NORTHFORK FARM HISTORY

Situated on a hillside in Na-Au-Say Township in Kendall County just 35 miles Southwest of downtown Chicago, four miles west of Plainfield, and five miles east of Oswego, Northfork Farm features beautiful rolling pastures and views that are breath taking.  With the Chicago skyline in the distant background, it is remarkable how quiet this prairie is.  With quick access to Interstate 55 for both Arlington Park and Hawthorne Race Courses, Northfork has transitioned into both a thoroughbred horse facility, and successful wedding venue. With rich soils (drummer and loam) the farm features rich green pastures designed for providing essential nutrients for all horses turned out for grazing.  It is very common to find rich black dirt as far down as thirty inches below the surface throughout the entire property.  The farm also grows and produces its own hay (alfalfa and grass mix).

 

The farm dates back to when former President Polk owned it.  The Pasteris family purchased the farm in January 1961, and the farm has been in the family ever since.  Peter Pasteris Sr. began the operation with his Appaloosa Stallion named Dalton’s Cowboy.  The stud was so impressive with his color, that his stud fee consistently remained at $1,000 from 1968-1980 until he was pensioned on the farm.  Pasteris Sr. then trained and converted him to a cart horse for the remainder of his life.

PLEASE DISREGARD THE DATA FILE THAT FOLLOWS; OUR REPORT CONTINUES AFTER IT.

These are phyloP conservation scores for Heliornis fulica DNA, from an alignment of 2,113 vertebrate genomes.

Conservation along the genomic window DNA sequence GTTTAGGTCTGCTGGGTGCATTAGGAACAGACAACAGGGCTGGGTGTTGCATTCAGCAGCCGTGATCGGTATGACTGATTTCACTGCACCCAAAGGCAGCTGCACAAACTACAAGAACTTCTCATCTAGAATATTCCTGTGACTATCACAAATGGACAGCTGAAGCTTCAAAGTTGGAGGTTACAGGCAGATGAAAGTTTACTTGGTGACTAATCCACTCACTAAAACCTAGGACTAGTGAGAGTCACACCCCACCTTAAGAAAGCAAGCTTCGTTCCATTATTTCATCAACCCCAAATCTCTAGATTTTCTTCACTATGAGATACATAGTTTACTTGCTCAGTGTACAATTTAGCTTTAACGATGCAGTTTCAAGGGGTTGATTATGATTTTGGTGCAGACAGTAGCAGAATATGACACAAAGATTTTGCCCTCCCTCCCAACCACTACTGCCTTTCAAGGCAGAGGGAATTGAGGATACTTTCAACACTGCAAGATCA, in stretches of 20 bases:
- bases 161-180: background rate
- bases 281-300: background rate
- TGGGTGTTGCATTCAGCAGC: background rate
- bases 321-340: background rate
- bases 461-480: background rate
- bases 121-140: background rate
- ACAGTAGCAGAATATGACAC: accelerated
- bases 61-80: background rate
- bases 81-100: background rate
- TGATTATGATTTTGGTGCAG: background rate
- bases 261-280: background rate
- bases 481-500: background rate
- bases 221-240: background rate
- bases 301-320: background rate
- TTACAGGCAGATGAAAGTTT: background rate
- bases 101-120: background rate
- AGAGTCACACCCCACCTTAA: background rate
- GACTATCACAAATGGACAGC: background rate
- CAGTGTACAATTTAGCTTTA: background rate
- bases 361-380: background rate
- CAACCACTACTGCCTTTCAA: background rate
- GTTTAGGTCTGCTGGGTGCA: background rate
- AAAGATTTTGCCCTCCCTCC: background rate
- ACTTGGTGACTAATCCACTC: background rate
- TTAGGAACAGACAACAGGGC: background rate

Dr. Peter Pasteris Jr. who grew up on the farm, now with his wife Laurie own and operate it.  In 2001 they demolished the original farm house and main barn and designed the layout much like Southfork Ranch in Plano, Texas; however, it very much resembles the type of farms located in Lexington, Kentucky where Northfork takes their mares for breeding.   In 2006, Dr. Pasteris purchased his first thoroughbred mare named Summertime Val sired by Summer Squall (Winner of the 1990 Preakness and 2nd in the 1990 Kentucky Derby to Unbridled) out of Weekend Surprise (Broodmare of The Year- 1985) who was sired by Secretariat (Triple Crown winner – 1973).  Summertime Val produced Apollo Dolce (THREE TIME GRADE 1 STAKES WINNER in Japan), and her last two foals have sold for $386,000 and $168,000 respectfully.

 

 

Since that time, two additional mares have been added to the brood.  Most notable, Wicked Tap sired by Pleasant Tap (1992 Champion Older Male Horse and runner up to Horse of the Year AP Indy).  Pleasant Tap who earned $2,021,169 during his racing career and sired 53 stakes winners and the earners of more than $51.5 million, ironically finished third in the 1990 Kentucky Derby behind Unbridled and Summer Squall. His half-brother (Go for Gin) won the 1994 Kentucky Derby.

 

 

The farm has entered the horse racing circuit in 2018 under their cobalt blue racing silks.  Wicked Tap’s first offspring (Wicked Max) sired by Albertus Maximus (Winner of the 2008 Breeders’ Cup Mile) will begin his two year old campaign in 2018.

4.28.17_17 Wicked Tap Grazing